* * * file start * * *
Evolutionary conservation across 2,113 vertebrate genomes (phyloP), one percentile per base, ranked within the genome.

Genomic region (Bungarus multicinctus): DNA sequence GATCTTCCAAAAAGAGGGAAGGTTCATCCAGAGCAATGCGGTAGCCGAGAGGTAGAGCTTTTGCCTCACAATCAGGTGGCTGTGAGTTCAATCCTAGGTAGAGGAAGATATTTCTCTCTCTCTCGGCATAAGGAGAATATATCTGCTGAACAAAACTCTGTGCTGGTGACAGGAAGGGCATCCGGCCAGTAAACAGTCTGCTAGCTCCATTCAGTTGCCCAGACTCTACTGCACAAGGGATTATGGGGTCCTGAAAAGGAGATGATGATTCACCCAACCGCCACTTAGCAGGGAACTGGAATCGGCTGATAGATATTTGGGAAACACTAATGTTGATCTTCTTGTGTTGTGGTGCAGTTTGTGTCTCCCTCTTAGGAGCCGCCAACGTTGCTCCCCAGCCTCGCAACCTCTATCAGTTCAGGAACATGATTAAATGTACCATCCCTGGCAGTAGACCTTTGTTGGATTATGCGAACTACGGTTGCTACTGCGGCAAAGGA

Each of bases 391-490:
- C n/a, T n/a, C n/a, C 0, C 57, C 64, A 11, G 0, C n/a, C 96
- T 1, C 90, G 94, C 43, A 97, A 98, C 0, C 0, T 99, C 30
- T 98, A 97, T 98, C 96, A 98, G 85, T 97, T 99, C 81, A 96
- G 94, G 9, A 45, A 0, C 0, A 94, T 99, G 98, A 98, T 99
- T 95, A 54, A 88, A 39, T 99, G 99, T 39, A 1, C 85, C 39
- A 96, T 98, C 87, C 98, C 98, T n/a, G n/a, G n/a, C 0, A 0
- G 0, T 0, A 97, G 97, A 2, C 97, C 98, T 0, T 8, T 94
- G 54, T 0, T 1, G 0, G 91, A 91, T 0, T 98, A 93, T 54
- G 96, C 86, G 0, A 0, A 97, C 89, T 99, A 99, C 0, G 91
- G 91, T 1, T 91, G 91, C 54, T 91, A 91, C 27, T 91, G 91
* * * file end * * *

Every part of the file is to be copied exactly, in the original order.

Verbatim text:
Evolutionary conservation across 2,113 vertebrate genomes (phyloP), one percentile per base, ranked within the genome.

Genomic region (Bungarus multicinctus): DNA sequence GATCTTCCAAAAAGAGGGAAGGTTCATCCAGAGCAATGCGGTAGCCGAGAGGTAGAGCTTTTGCCTCACAATCAGGTGGCTGTGAGTTCAATCCTAGGTAGAGGAAGATATTTCTCTCTCTCTCGGCATAAGGAGAATATATCTGCTGAACAAAACTCTGTGCTGGTGACAGGAAGGGCATCCGGCCAGTAAACAGTCTGCTAGCTCCATTCAGTTGCCCAGACTCTACTGCACAAGGGATTATGGGGTCCTGAAAAGGAGATGATGATTCACCCAACCGCCACTTAGCAGGGAACTGGAATCGGCTGATAGATATTTGGGAAACACTAATGTTGATCTTCTTGTGTTGTGGTGCAGTTTGTGTCTCCCTCTTAGGAGCCGCCAACGTTGCTCCCCAGCCTCGCAACCTCTATCAGTTCAGGAACATGATTAAATGTACCATCCCTGGCAGTAGACCTTTGTTGGATTATGCGAACTACGGTTGCTACTGCGGCAAAGGA

Each of bases 391-490:
- C n/a, T n/a, C n/a, C 0, C 57, C 64, A 11, G 0, C n/a, C 96
- T 1, C 90, G 94, C 43, A 97, A 98, C 0, C 0, T 99, C 30
- T 98, A 97, T 98, C 96, A 98, G 85, T 97, T 99, C 81, A 96
- G 94, G 9, A 45, A 0, C 0, A 94, T 99, G 98, A 98, T 99
- T 95, A 54, A 88, A 39, T 99, G 99, T 39, A 1, C 85, C 39
- A 96, T 98, C 87, C 98, C 98, T n/a, G n/a, G n/a, C 0, A 0
- G 0, T 0, A 97, G 97, A 2, C 97, C 98, T 0, T 8, T 94
- G 54, T 0, T 1, G 0, G 91, A 91, T 0, T 98, A 93, T 54
- G 96, C 86, G 0, A 0, A 97, C 89, T 99, A 99, C 0, G 91
- G 91, T 1, T 91, G 91, C 54, T 91, A 91, C 27, T 91, G 91